The Queen's Two Bodies and the Elizabethan Male Subject in John Lyly's Gallathea (1592)
Southern African Society for Medieval and Renaissance Studies
This article reads John Lyly’s Gallathea as an experiment in the representation of Elizabeth in the political context specific to the mid- to late-1580s. The argument diverges from the critical tradition that regards the play as part of a series of attempts to promote representations of Elizabeth as the Virgin Queen, which included Lyly’s Endimion. The article presents Gallathea as introducing a parallel strain in Elizabethan political discourse where, instead of being divorced from one another, female sexuality and female authority exist in a state of happy union. Concomitantly, the article highlights how Gallathea gestures towards a new code of manhoodand courtliness that does not regard the union between female sexuality and authority as a cause for anxiety, thereby showcasing Lyly himself as the ideal male subject in this discursive realm, equally desirous of and deserving Elizabeth’s patronage.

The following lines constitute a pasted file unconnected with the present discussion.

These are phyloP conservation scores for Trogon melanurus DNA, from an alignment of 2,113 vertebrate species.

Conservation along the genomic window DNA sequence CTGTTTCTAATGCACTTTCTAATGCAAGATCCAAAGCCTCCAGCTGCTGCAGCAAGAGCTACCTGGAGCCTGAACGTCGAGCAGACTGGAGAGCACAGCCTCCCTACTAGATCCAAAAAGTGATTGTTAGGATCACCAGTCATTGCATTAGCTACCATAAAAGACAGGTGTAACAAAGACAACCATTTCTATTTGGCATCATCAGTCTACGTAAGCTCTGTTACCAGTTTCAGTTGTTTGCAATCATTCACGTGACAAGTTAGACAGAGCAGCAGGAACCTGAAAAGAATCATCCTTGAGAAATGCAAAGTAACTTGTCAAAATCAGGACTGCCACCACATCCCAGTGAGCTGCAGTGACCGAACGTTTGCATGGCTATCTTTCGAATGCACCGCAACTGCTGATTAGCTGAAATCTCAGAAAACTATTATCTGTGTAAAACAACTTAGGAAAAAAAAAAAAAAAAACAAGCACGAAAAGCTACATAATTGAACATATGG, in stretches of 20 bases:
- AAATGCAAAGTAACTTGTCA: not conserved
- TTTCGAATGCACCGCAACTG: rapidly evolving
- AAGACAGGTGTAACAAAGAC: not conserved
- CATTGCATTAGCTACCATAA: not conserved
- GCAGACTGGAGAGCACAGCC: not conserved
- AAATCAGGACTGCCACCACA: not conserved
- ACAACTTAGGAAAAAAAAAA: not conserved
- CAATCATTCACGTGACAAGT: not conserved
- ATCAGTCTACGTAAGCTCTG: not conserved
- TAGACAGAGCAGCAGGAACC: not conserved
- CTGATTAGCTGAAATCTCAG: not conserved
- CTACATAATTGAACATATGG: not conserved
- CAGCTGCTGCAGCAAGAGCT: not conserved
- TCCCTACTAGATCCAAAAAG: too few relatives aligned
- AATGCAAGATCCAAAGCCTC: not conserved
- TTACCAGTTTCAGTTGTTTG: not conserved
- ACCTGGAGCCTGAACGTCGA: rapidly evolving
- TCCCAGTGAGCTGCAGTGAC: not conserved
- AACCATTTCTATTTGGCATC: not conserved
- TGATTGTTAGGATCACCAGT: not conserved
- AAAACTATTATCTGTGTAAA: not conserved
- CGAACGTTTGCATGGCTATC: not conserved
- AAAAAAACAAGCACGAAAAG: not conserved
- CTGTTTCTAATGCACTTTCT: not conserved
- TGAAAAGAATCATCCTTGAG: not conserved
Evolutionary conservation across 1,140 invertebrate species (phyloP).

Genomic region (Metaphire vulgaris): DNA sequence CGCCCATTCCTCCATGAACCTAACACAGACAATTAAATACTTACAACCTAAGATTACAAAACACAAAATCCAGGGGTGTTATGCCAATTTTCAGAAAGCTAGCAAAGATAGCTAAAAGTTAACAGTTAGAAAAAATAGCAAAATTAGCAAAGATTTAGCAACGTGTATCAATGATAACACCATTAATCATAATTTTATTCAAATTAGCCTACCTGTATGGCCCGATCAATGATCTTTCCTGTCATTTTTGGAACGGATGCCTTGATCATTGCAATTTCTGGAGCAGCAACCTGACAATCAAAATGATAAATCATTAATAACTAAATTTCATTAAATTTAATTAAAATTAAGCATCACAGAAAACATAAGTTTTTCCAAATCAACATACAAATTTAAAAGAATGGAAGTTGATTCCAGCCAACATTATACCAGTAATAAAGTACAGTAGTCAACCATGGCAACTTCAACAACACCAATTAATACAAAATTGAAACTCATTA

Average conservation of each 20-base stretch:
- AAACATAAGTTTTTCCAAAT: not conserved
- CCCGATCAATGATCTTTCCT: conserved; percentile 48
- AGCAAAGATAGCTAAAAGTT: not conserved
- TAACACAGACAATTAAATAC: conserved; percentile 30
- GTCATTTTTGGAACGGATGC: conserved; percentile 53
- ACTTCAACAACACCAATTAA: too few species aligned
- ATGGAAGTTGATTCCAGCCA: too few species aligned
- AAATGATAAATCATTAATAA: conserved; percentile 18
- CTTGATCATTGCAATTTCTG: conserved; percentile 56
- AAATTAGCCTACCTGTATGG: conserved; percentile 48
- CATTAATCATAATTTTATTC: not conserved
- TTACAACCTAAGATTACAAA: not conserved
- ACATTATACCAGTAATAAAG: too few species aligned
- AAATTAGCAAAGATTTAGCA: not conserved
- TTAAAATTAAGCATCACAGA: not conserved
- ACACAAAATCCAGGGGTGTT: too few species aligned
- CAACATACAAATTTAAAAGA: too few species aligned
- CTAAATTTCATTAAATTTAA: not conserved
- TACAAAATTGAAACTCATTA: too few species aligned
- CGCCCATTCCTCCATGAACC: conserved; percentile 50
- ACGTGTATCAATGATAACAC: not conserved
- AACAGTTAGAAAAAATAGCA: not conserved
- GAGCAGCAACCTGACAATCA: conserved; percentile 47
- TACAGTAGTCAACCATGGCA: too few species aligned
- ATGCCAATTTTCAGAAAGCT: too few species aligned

Research Subject Categories::HUMANITIES and RELIGION , Elizabethan Drama , Greek mythology
Amritesh Singh, 'The Queen's Two Bodies and the Elizabethan Male Subject in John Lyly's Gallathea (1592)', Southern African Journal of Medieval and Renaissance Studies 27 (2017): 53-86